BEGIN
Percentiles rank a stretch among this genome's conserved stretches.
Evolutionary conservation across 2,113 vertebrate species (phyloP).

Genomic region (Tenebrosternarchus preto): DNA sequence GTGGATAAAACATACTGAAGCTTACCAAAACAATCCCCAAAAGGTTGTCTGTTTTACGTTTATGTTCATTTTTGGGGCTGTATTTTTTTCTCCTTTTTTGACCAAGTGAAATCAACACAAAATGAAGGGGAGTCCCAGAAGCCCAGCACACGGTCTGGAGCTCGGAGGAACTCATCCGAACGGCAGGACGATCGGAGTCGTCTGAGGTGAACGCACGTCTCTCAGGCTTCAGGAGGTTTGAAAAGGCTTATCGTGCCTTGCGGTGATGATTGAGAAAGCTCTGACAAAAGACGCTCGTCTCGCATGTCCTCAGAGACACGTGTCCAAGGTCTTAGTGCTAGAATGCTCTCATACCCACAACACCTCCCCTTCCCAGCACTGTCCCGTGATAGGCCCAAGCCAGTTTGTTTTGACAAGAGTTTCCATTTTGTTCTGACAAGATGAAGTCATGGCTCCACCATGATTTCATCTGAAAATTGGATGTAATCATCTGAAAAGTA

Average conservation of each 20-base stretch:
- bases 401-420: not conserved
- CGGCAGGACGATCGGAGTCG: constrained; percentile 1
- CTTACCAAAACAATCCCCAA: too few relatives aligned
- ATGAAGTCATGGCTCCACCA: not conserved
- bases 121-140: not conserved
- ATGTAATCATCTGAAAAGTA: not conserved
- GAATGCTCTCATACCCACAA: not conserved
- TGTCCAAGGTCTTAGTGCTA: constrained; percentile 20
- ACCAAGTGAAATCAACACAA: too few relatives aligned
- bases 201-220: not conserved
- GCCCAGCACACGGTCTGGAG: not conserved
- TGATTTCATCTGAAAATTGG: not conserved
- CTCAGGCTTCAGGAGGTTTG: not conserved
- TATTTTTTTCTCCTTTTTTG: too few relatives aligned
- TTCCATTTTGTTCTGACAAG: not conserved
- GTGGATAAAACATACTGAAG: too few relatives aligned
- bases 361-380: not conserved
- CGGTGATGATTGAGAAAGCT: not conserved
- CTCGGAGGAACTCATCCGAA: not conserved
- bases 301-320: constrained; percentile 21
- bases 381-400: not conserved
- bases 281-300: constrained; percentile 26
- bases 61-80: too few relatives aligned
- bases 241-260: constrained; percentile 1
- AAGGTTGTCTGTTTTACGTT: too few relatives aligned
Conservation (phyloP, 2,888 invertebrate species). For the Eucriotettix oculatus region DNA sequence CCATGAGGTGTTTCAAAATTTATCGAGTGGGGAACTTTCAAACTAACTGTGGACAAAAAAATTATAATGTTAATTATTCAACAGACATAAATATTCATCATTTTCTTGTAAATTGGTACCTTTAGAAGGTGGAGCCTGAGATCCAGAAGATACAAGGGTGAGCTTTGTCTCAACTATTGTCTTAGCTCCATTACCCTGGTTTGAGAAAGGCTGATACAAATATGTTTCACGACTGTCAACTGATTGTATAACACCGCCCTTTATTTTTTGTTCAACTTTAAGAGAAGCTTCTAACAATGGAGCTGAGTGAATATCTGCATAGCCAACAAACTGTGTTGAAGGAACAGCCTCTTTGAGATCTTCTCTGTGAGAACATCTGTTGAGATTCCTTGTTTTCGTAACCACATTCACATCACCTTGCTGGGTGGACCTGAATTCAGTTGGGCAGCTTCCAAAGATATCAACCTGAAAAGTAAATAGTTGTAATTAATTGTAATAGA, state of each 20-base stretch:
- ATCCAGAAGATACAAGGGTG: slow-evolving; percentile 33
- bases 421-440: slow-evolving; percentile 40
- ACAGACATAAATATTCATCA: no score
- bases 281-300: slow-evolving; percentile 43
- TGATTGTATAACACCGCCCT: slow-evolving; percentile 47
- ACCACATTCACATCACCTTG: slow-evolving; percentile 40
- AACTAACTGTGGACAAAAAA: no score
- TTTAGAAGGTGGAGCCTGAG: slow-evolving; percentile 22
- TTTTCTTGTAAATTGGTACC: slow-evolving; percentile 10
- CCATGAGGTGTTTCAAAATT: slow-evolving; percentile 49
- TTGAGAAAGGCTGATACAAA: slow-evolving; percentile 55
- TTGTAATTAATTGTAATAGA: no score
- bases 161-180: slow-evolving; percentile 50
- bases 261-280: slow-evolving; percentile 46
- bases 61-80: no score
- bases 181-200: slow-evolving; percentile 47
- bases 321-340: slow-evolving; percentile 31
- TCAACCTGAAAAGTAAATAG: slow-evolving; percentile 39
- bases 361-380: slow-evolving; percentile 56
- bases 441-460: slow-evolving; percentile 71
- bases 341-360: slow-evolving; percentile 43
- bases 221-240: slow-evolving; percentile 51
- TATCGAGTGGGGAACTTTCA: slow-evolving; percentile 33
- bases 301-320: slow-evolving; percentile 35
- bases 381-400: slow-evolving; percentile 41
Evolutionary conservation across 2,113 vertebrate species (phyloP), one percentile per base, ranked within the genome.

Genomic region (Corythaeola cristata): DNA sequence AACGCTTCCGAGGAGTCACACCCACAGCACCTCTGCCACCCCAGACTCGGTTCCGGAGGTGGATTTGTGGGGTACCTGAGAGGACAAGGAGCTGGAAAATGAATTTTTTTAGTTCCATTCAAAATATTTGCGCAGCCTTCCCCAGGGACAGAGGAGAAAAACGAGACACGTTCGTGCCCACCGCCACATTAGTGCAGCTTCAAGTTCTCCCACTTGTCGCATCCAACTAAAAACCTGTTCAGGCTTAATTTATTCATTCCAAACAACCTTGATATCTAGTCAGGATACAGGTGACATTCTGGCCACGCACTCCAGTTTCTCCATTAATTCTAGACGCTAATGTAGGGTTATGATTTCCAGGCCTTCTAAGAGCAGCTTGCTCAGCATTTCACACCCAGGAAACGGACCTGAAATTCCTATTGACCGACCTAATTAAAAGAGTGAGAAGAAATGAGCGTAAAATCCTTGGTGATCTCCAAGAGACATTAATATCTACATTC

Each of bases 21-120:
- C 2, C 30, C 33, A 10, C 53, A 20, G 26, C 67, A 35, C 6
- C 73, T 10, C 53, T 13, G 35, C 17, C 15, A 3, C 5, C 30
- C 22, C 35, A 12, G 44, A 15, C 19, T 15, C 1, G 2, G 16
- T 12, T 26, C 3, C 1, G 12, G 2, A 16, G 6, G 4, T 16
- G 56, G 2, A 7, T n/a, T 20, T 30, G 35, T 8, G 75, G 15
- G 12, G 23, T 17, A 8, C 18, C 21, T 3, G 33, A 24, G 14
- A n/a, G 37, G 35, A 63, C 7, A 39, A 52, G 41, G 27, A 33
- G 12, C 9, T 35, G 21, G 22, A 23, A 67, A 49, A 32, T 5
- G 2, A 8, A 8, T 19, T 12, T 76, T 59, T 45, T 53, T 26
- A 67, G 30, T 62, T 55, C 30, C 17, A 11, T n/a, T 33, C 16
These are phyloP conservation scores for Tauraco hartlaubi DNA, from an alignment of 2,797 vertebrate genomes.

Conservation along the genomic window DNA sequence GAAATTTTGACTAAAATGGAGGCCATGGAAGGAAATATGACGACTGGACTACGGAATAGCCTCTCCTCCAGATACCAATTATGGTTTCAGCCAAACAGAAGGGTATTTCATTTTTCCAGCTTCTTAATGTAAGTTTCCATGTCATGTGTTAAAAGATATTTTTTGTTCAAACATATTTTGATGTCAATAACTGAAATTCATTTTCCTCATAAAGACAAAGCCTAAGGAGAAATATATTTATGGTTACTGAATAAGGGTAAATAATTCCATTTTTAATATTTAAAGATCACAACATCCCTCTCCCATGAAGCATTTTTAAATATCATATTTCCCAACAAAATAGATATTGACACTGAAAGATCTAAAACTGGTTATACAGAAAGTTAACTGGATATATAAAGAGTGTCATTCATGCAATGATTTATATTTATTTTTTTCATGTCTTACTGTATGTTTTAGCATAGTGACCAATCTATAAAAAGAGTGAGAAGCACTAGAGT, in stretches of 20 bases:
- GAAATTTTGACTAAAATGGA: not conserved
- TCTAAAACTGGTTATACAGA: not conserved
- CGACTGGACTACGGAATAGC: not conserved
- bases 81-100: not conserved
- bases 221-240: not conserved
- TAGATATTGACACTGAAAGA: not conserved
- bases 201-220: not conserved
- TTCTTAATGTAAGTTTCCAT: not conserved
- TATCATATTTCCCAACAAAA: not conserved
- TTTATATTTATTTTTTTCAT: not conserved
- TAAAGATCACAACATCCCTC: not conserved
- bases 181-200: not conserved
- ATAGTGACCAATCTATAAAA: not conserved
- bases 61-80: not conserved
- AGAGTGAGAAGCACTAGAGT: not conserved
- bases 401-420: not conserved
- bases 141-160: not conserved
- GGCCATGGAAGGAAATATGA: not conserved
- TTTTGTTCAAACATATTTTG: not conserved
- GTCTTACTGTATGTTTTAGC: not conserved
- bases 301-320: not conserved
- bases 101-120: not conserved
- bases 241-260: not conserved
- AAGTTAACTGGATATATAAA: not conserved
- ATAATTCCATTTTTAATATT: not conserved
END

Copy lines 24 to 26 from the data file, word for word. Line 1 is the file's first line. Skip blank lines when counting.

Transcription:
- bases 301-320: constrained; percentile 21
- bases 381-400: not conserved
- bases 281-300: constrained; percentile 26